I’m an atheist…thank God – Comedian Dave Allen

Who knew that Malaysia’s counter-terrorism chief Normah Ishak had a dry sense of humour?

Take this statement for instance: “The recognition by an Islamic party for the Taliban’s struggle augurs well for fans of terrorism in Malaysia,” Normah was quoted as saying in a recent webinar on Afghanistan.

The counter-terrorism chief was talking about that group of people who know an awful lot about very little – the Islamic Party of Malaysia, or Pas. More specifically, she was referring to Pas’ admiration for, and recognition of, the Taliban government of Afghanistan.

The party was, apparently, banking on the Taliban to improve its Islamic image. Its head of International Affairs Abdul Khalil Hadi had tweeted his party’s congratulations to the Taliban after the hard-line group had taken over Kabul in August.

Khalil is PAS president Abdul Hadi Awang’s son, which reinforces the notion of the apple not falling far from the tree.

True enough, the father echoed the son’s sentiments two weeks later. In a statement published in the party’s organ Harakah on August 25, Hadi claimed that the Taliban’s leaders had “changed” and were heading in the right direction.

He also urged Muslims not to be influenced by the coverage of the Taliban by the Western media, which he described as “evil”.

Normah explained the method behind Pas’ madness. “They are creating narratives to the party’s advantage, forming opinions and perceptions among Muslims in Malaysia, so that they will think the Taliban are okay now,” Normah said.

To paraphrase her, “fans of terrorism” will undoubtedly be dancing in the aisles. People who think that the danger of terrorism in Malaysia is much exaggerated should think again.

Three years ago, I was invited to a briefing by a very senior cop to the senior management of a listed company. The briefing was about terrorism.

In the beginning, we were shown slides of training camps, young people using guns and other weapons to, essentially, learn how to kill.

Most of the camps were in the Middle East, while I supposed the last two to be camps in the Philippines or Indonesia because their backdrops were “green.”

I was half-right. The last slide, we were told, was in a camp somewhere in “the vicinity” of Kuala Kangsar that “we’ve been watching for some time.”

God bless our Special Branch: they’re ahead of the curve.

That’s why the Islamic Party’s narrative is confounding. It flies in the face of the Malaysian government’s refusal to recognise the Taliban. It’s yet another reason to kick it out of the government.

Pas is still a part of the federal government although its contributions are generally in the “Less is More” category.

It’s safe to say that Messrs Hadi and Hadi don’t read widely because they were clearly unaware of the Kandahar commander who ordered all the women employed in a bank there to go home while their jobs were filled by men whose only ideas of banking or finance were previously gleaned from the business end of a Kalashnikov.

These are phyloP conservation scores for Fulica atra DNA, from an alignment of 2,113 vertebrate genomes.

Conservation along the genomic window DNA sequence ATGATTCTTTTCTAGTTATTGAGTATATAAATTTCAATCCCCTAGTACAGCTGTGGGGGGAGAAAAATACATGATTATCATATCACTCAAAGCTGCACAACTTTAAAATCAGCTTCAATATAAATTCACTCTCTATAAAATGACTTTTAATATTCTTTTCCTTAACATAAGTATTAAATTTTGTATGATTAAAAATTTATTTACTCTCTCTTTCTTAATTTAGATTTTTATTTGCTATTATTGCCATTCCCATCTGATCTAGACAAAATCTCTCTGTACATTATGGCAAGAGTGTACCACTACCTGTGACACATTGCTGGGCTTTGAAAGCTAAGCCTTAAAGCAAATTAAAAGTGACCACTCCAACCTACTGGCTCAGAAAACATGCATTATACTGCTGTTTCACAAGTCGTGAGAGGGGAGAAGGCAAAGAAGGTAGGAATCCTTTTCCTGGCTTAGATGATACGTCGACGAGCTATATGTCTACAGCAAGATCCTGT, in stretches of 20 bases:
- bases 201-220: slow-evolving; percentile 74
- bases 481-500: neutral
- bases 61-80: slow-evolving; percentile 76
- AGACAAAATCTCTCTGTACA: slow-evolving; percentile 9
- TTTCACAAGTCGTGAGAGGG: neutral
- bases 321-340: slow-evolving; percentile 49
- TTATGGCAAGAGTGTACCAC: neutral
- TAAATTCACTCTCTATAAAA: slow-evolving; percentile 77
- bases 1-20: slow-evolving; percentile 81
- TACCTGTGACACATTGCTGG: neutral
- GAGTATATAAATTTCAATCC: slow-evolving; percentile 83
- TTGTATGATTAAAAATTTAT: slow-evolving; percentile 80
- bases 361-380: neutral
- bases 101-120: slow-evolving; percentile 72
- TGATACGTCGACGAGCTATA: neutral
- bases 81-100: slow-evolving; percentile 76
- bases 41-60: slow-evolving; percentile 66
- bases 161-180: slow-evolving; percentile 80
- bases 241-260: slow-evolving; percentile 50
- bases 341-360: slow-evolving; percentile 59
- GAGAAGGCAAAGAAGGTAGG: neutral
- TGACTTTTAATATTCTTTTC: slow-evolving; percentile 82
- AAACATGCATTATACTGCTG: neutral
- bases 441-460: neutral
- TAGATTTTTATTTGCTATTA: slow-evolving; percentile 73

It isn’t clear if the same order applied to all the female doctors at Kandahar General.

“I’m sorry, I’m unable to do your hernia op right now, Commander,” says Dr Ayesha as she divests herself of mask and surgical gown. “But here’s my cousin, Ali, who’s got lots of experience with sheep.”

Who says I’m kidding?

Thus far the Taliban have grimly forbidden all things Gillette, quietly encouraged opium cultivation, and continued to discriminate against women and minorities.

And this is the model Pas holds up as its exemplar?

It’s got to be kidding!



Imagine that!

CNN reported Thursday that an Australian musk-duck had been recorded saying quite clearly; “You bloody fool.” The network said it was the “first documented instance of the species mimicking human speech.”

Consider it a latter-day miracle, even some celestial advice. When ducks are given tongue, man should listen, none more so than Malaysia’s timid Ismail Sabri Yaakob.

The guy is Malaysia’s 9th premier and, by all accounts, a secure one: he’s even got a cooperation agreement with the opposition, a move that vaults him into near-political impregnability.

And what does he do, this most timorous of leaders? He tries to placate everyone, to the detriment of societal mores and the rule of law.

Last week, the government proposed Ahmad Maslan, an MP from Johor and Umno’s secretary-general, as deputy speaker for Parliament.

Never mind that Mr Ahmad could always be counted on as a reliable sounding board on policy matters: he wasn’t known as Mat “Good Idea Boss” Maslan for nothing.

No, it’s the fact that he was, and remains, charged for money laundering by the country’s corruption agency and is awaiting trial.

What kind of message does Putrajaya think it sends the Malaysian people or the world at large by such appointments? That crime pays: a deputy speaker’s salary is not to be sneezed at.

It trivialises corruption at best and, at worst, it implies a foregone conclusion on his matter.

It might get worse. Singapore’s Straits Times reported that Ismail was considering appointing former premier Najib Razak as a government Economic Advisor. It was clearly a trial balloon. And as if to provide ballast to the attempt, Umno’s Nazri Aziz said it would be a waste not to do so “given his experience.”